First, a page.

RRAM is very energy efficient; however the tradeoff is in terms of loss of performance. One of the biggest challenges facing RRAM is that of the current leakage which may limit scalability; however several vendors are addressing this problem. RRAM is a very interesting technology and is likely to come to market fairly quickly.
MRAM, or Magnetoresistive random-access memory, is yet another in a class of memories which measures resistance to determine state within a cell. Similar to DRAM in concept a MRAM cell uses charges to store state data. DRAN uses electrical charges whereas MRAM uses magnetic charges. A Magnetoresistive material is one which shows a change in electric resistance when placed in a magnetic field. The cell is made up of an insulating material sandwiched between two ferromagnetic places. The bottom piece of the sandwich is pinned to specific polarity while the top piece’s polarity can be changed. The top piece, also known as the free layer, changes polarity when a current is passed. This creates a magnetic field due to an effect known as the magnetic tunnel effect; which allows electrons to jump from the bottom to the top. This requires a fairly high electrical current to effect this polarity change. The state of the cell is determined by a difference in electric resistance based on polarity of the free layer.
The high current required to write data to a MRAM cell may limit the size an individual cell may shrink to. The size of the magnetic field generated is directly related to the size of the electrical current. As the cell shrinks the size of the electric current does not. This problem, known as half-select or write disturb, may mean MRAM cells have to remain fairly large and limiting the possible density.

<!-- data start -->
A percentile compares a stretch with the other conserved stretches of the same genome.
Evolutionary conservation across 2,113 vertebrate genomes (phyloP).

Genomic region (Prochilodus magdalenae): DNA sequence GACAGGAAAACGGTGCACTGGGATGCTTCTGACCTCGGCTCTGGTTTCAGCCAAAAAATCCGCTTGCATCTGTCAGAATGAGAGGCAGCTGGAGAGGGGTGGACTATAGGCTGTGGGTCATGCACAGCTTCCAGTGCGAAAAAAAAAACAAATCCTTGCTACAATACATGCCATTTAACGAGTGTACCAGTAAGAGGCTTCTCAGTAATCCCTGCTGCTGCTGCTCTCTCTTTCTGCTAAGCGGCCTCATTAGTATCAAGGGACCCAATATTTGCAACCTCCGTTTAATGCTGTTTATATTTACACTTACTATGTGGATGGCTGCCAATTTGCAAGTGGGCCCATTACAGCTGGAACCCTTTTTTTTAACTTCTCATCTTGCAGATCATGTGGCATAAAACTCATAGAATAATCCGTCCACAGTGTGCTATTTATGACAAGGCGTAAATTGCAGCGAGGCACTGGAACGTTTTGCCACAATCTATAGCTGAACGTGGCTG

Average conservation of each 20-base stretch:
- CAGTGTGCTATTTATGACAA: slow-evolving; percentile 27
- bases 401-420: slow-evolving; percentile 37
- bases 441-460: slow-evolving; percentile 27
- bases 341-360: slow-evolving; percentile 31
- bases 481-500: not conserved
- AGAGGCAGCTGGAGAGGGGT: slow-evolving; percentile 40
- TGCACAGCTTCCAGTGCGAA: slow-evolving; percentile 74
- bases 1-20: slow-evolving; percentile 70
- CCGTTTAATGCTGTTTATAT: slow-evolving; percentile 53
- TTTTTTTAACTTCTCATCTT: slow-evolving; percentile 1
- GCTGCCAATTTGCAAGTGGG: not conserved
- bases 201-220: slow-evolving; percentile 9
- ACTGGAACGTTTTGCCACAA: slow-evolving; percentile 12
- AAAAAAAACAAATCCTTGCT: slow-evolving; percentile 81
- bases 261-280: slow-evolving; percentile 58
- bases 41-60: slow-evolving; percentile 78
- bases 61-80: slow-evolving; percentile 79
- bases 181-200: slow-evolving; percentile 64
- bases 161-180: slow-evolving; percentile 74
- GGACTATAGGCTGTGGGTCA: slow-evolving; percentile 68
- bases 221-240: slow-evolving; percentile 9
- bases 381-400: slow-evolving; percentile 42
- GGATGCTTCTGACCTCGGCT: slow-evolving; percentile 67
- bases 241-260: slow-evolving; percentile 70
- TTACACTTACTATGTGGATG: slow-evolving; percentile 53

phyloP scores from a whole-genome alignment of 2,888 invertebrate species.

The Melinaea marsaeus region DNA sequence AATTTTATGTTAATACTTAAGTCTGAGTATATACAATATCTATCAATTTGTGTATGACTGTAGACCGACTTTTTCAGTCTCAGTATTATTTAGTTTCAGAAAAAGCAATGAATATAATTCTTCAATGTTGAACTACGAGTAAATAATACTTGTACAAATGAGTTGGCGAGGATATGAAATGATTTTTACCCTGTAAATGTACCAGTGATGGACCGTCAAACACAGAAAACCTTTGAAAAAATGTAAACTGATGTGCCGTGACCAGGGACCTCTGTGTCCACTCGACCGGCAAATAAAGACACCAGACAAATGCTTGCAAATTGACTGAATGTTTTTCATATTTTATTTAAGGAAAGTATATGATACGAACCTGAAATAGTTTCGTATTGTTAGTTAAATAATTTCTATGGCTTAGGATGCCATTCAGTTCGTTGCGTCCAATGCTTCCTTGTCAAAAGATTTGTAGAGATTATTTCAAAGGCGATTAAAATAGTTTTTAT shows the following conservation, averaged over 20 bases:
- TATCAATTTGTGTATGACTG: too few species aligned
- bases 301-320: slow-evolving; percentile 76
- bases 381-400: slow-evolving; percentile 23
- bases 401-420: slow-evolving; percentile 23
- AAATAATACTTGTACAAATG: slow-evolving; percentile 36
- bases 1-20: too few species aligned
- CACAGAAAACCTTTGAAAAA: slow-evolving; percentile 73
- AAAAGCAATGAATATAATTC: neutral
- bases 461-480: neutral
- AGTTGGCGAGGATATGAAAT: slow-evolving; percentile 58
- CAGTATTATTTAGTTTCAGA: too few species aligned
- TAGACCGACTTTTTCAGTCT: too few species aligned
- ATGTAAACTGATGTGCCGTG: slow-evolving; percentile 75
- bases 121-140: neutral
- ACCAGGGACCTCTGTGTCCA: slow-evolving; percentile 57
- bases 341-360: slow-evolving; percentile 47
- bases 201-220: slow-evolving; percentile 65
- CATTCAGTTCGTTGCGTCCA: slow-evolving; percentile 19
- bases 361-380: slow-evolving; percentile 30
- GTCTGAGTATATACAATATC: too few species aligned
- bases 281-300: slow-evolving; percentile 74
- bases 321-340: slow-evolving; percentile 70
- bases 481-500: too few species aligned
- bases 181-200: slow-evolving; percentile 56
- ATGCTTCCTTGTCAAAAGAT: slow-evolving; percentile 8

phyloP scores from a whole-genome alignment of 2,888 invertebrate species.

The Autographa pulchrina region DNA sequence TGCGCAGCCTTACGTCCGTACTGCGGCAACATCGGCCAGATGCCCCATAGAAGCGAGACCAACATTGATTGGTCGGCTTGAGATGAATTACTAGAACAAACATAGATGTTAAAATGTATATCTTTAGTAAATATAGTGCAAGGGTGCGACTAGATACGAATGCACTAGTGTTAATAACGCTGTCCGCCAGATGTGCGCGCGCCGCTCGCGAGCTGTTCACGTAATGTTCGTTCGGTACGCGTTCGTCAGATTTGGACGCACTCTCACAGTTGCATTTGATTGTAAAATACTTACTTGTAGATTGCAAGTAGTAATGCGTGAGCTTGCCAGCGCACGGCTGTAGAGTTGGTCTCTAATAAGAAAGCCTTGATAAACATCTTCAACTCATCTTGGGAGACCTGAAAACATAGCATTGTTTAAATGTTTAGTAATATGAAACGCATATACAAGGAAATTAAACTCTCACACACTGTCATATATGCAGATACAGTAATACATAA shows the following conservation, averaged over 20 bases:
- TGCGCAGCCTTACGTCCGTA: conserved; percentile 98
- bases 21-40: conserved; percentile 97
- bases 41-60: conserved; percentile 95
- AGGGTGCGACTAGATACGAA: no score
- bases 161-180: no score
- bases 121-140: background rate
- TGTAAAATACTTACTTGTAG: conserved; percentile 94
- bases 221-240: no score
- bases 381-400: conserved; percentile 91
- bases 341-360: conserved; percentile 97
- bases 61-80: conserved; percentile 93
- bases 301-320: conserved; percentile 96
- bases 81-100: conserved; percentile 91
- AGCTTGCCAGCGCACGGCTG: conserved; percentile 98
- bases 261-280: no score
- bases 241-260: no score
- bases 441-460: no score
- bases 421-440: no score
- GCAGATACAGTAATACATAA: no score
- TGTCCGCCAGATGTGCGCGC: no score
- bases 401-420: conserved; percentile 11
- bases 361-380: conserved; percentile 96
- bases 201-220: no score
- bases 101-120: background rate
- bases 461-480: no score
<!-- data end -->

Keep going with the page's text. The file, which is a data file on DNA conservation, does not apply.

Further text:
Ferroelectric RAM, also known as FRAM or FeRAM, is very similar to DRAM in construction, but instead uses a ferroelectric capacitor. This capacitor uses a material which has a natural ability allowing the polarity to be reversed when exposed to an electric field. Reading state in this type of FRAM cell is done in a very unique manner. The transistor forces the cell into a “0” or un-programed state. If the cell was not already in the “0” state the polarity will reverse and cause an electric current to be outputted. If the cell is already in the “0” state no change will be detected. In this respect, reading from a FeRAM cell is a destructive process and any erased state cause by the read must be reprogrammed. This constant destroying of states to access data will eventually lead to wear our and may be the Achilles heel of FeRAM.
Spin-transfer torque memory, or STT-RAM, is actually a form or MRAM with a different method for causing the free layer to switch polarity. STT-RAM seeks to solve the problem of power consumption caused in classic MRAM cells by using a method requiring smaller electrical charges. Rather than using a magnetic field to switch the polarity of the free layer STT-RAM, it uses the directional spin of an electron to cause the same effect. Electrons have an intrinsic amount of angular momentum – meaning they spin either up or down naturally. In a normal electrical current 50% of the electrons spin up while the others spin down. By passing an electrical charge through the magnetically charged fixed layer, the free layer flips direction. A STT-RAM design is very similar to MRAM with the exception of the tunnel barrier now being metallic rather than insulating.
Each possible NAND replacement is currently in development by several manufacturers. While it’s impossible to tell which will eventually replace NAND, we can speculate as to which will come to market quickest. Phase Change Memory is already in a very limited market, but will likely be the quickest to push and replace NAND since extensive research already exists on the underlying technology. On the other hand, the spin-transfer torque memory uses a phenomenon which we have a limited understanding of today. As such, it is possible it will never make it to market if the promises of other technologies work out. Either way it is clear we have several strong options for replacing NAND in the future which will allow for better performance in a smaller amount of space.